Thursday, March 14, 2013 - 03:00
Participate and follow us on Twitter using @bidjuventud How does one solve old problems? With new ideas PANAMA CITY – We must listen to the voices of young people, with their fresh ideas and their plans for the future. And especially in Latin America and the Caribbean, the region with the world’s youngest population, where the average age is only 27.
Wednesday, December 19, 2012 - 03:00
A new documentary shows how a 3,500-year-old culture remains vibrant in Mesoamerica When the Mayan people abandoned their cities of gleaming limestone in the 9th century AD, they took with them something far more enduring than monuments: They took their culture. Over the centuries, as the forest reclaimed these vast temple complexes, the descendents of this great civilization continued to speak their ancestral languages, find meaning in the same cosmology, and even eat the same foods.
Thursday, June 14, 2012 - 03:00
The IDB’s Multilateral Investment Fund, Donna Karan and others forge partnership to boost Haitian handcrafts value chain
Wednesday, May 30, 2012 - 03:00
IDB-sponsored study explores how changes in civic culture are needed to achieve long-term success in mitigating violence Any successful strategy to prevent violence should include measures to recognize and change behaviors prompted by beliefs, emotions and cultural factors, according to a new study sponsored by the Inter-American Development Bank (IDB).
Wednesday, November 16, 2011 - 03:00
People of African descent represent 33% of the population of Latin America and the Caribbean, and an estimated 50% of them live in poverty. Latin America is one of the most unequal regions of the world. Inequality is partly explained by the lack of opportunities determined at birth by race and ethnicity. Inequalities have a direct impact on human development and overall economic development in Latin America and the Caribbean.
Tuesday, November 1, 2011 - 03:00
Since 1994, the IDB has contributed to the creation of more than one million jobs by providing support during the different stages of the Tourism Development Program (PRODETUR) The Inter-American Development Bank has made important contributions to the development of Brazil’s tourism industry since 2004 with its support for the Northeast Tourism Development Program (PRODETUR Nordeste I).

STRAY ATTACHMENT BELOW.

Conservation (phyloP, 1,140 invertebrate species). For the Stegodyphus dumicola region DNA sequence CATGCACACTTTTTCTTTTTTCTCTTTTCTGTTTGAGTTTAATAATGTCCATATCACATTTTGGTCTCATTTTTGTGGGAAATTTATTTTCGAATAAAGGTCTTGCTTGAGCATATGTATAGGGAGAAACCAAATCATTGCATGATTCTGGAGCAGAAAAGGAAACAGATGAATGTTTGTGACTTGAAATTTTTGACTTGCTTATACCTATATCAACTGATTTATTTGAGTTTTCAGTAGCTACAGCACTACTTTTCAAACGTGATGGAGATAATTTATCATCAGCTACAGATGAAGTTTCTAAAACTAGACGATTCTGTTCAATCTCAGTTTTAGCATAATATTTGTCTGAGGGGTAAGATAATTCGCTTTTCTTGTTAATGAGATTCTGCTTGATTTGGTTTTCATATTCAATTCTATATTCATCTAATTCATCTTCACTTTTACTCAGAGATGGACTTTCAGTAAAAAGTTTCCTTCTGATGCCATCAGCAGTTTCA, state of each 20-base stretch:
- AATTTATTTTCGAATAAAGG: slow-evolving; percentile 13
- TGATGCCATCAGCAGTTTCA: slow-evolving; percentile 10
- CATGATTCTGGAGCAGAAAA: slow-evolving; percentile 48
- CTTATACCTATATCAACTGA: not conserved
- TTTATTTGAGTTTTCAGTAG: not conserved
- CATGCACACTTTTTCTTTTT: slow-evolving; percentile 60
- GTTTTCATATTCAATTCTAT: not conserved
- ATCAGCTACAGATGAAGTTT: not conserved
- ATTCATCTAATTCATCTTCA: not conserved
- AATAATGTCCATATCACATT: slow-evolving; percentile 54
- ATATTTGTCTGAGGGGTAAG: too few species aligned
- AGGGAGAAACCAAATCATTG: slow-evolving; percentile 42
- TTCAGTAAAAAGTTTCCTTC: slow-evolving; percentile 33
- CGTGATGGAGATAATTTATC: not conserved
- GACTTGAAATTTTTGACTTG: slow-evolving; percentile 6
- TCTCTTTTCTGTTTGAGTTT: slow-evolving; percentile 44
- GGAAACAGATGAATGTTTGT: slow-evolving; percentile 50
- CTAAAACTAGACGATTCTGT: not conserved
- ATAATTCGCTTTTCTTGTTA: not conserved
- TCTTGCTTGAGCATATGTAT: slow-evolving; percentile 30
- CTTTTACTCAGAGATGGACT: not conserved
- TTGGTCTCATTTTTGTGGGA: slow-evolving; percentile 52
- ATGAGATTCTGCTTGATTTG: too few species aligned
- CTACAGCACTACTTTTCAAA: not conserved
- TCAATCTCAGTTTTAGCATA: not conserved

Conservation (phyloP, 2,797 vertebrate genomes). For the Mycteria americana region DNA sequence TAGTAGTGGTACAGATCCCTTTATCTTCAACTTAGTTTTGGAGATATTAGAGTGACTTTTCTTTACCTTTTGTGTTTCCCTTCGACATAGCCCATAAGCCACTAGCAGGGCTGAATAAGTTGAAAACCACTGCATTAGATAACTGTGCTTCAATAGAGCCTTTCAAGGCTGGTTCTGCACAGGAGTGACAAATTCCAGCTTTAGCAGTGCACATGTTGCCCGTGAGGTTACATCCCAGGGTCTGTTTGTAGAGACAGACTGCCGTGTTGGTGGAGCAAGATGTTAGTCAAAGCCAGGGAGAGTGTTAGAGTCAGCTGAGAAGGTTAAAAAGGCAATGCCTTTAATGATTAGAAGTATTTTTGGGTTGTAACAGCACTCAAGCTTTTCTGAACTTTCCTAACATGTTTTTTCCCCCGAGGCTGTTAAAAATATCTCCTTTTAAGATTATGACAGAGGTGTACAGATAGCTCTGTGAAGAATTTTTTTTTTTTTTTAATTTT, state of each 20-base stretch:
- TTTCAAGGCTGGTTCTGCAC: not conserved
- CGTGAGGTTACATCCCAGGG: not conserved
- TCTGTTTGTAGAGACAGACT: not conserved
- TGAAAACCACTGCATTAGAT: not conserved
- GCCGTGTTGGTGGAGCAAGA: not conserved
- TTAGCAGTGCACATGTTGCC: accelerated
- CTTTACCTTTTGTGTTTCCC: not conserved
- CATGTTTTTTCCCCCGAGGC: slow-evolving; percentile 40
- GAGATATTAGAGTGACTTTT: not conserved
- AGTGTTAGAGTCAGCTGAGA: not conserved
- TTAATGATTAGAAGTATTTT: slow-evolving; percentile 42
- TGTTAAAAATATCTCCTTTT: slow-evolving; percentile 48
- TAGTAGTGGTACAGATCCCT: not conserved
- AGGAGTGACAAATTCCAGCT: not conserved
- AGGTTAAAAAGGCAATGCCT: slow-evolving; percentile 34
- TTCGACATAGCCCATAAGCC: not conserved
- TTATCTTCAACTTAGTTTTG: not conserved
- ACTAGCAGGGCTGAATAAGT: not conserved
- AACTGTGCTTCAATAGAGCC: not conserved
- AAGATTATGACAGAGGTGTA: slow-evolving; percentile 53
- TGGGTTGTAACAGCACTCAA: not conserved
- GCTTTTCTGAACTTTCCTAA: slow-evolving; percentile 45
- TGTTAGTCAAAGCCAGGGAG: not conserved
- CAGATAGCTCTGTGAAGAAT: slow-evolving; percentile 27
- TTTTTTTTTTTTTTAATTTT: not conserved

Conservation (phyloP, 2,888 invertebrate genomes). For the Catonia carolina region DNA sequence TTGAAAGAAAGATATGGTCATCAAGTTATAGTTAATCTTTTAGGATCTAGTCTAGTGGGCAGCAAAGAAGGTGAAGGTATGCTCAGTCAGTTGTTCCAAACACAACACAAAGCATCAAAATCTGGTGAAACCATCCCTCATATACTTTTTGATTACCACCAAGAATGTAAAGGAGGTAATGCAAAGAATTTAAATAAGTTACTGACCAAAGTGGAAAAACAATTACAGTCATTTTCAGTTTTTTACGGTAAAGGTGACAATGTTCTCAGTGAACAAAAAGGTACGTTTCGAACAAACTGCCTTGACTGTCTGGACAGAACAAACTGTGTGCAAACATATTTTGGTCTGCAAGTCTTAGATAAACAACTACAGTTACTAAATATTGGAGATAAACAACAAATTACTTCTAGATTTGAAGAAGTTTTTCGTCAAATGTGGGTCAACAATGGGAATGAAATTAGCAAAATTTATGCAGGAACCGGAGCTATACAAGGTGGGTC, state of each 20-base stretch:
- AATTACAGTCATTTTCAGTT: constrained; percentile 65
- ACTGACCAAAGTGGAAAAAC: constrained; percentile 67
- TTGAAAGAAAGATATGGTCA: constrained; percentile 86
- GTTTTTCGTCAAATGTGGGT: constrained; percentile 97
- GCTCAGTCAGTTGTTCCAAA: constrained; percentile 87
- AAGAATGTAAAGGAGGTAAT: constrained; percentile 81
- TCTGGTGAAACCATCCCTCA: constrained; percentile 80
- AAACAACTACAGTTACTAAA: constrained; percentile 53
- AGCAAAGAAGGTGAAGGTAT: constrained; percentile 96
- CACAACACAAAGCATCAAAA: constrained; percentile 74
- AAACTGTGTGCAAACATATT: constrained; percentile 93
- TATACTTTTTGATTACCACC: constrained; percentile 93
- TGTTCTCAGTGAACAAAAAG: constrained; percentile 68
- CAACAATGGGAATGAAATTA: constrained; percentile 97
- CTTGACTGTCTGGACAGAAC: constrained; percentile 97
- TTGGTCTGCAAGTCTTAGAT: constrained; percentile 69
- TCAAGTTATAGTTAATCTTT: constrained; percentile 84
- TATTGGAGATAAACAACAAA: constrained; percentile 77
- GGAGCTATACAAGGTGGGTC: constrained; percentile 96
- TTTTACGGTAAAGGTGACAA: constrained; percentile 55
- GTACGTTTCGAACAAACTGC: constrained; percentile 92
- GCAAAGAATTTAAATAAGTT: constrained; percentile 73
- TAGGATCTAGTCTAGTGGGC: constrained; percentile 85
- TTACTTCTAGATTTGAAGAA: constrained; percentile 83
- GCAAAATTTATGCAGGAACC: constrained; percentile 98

Innovative community participation supports program to fight environmental degradation of Brazil’s Atlantic forest
Monday, April 25, 2011 - 03:00
IDB helps promote conservation and provide better housing conditions for more than 8,000 families, many of them living in high-risk hillsides in Serra do Mar A $470 million project backed by the Inter-American Development Bank (IDB) and the Brazilian state of Sao Paulo is seeking to protect what is left of the Atlantic forest while ensuring better livelihoods for the local communities. One of the key components of the project is to move residents to safer areas.
Monday, April 25, 2011 - 03:00
Integrated urban development and social programs in Brazil The Inter-American Development Bank (IDB) has had a long relationship with the 12 Brazilian cities that will host the World Cup in 2014. From 2000 to the date of the event, these cities will have received Bank investments of more than $10 billion. This partnership between the IDB and Brazil includes initiatives in urban development, transportation, sanitation, housing, and social programs.
Ministers call for more financial and institutional support for culture industries in Latin America and the Caribbean
Tuesday, October 19, 2010 - 03:00
Cultural industries are one of the fastest-growing sectors of the global economy, expanding at a projected rate of 8-10 percent over the coming decade. What does that mean for Latin America and the Caribbean? The region has rich cultural heritage and dynamic cultural industries which continue to grow. But are countries doing enough to exploit the social and economic potential of the creative sector for development?
Sunday, March 14, 2010 - 04:00
After more than three decades working as a miner in Brazil’s heartland, digging for gold and diamonds, Belmiro Nascimento has found a new type of treasure: tourists.